When you are thinking about submitting your poetry to be published or showcased on a public platform, it is good to think about your work as a ‘collection’. This means that a number of poems are presented as one ‘body of work’, usually with one or two key themes that connect the different poems. To share a collection of poems with your public can help with the visibility of your work, identity of the poet and it can really help your readers to get stuck into a topic.
In Spring 2015 Elinor submitted a collection of poems to Poets’ Corner. The key theme in Elinor’s collection is ‘the Black Country’. Some poems are about the Black Country history and others take place in the Black Country. This does not mean that there are not many more themes in the poems; just that the ‘Black Country’ theme can be found in all poems.
Elinor writes: ‘My main inspiration for writing comes from things that fascinate or interest me. Much of my work is written about the Black Country, a region in the West Midlands where my family have lived for over twelve generations. It is a place with a rich cultural heritage; my poems attempt to capture the various industries which define the region’s past, and convey some elements of the area’s unique dialect. I hope to continue to write about the Black Country in the future.’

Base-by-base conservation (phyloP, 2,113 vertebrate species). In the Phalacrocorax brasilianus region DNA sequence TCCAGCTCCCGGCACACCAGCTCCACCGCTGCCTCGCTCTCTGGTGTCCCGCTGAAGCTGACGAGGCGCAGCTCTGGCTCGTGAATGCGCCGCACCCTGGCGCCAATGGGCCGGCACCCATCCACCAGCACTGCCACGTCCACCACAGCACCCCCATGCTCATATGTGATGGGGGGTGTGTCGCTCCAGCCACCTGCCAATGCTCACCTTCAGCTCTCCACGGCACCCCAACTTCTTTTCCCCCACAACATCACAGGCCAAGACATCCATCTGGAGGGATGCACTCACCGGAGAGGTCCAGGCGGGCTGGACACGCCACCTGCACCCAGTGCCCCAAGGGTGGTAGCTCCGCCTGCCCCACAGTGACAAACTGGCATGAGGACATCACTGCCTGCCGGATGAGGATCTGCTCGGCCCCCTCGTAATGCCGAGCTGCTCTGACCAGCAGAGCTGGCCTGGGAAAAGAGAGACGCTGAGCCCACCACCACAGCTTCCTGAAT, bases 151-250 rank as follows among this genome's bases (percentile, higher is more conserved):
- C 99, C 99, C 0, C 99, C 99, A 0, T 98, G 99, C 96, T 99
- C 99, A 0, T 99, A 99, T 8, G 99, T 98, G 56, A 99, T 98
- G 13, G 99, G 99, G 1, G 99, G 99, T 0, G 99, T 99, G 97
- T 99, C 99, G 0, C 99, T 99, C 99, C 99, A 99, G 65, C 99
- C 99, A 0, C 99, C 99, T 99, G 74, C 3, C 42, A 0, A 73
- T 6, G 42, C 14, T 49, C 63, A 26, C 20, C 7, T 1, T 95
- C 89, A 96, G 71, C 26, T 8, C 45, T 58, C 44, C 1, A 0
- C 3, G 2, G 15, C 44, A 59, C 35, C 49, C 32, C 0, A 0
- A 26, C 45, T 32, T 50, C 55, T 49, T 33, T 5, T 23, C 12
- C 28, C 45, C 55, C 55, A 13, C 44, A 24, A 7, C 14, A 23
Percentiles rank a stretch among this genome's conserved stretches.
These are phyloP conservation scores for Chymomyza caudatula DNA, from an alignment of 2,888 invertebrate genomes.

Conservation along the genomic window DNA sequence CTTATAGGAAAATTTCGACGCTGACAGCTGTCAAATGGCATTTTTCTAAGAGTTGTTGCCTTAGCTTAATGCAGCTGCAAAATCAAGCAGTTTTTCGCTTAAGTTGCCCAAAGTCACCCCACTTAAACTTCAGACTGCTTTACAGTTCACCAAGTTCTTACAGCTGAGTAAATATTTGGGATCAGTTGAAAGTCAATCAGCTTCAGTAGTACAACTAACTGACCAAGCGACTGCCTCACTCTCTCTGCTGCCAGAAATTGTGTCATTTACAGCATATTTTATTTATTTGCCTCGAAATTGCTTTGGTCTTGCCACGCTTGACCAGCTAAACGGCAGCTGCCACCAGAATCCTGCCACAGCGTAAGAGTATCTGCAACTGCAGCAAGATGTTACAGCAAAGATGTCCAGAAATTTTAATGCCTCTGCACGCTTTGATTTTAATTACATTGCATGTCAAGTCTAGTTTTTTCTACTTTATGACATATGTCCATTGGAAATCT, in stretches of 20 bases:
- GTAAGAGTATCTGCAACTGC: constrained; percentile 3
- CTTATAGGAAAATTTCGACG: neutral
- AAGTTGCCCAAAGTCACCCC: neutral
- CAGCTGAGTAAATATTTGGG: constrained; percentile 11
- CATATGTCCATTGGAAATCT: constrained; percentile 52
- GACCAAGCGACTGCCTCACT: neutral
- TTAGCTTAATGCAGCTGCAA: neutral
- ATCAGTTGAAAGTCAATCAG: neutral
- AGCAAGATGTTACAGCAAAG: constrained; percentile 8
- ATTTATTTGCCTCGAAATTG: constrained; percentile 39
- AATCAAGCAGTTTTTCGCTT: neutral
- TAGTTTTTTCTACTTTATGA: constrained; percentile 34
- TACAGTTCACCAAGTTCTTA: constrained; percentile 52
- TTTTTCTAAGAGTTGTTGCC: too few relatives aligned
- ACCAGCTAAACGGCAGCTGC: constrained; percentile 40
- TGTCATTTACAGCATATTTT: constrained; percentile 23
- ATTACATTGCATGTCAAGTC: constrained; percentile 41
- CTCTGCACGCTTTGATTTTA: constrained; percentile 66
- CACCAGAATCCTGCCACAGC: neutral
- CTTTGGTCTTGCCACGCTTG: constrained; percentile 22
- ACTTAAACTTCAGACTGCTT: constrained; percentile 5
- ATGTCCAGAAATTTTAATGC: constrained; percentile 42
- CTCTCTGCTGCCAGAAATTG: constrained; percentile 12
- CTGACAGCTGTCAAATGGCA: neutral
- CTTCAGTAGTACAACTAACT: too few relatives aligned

Next to the quality of Elinor’s work, the strong identity of her collection of work makes it accessible for readers and organizations who offer exhibition opportunities, such as Dudley Museum and Art Gallery. Other good examples of ‘collections of work’ are the poems by Pen Reid (who writes about how Multiple Sclerosis influences her family life) and Darius Noel (whose starting point is his everyday life, leading to personal reflections).
Image. (Credits Leaveners’ staff)
How do you share your work? As collections, independent poems or in another format? Join the conversation!
In celebration of the ‘Black Country Tales’ exhibition, which will open at Dudley Museum and Art Gallery on the 19th of March, Poets’ Corner will give you a unique insight in the process from poetry writing to a public exhibition. Poet Elinor Cole, who will be exhibiting seven of her poems in the ‘Black Country Tales’ exhibition, will share her story with you.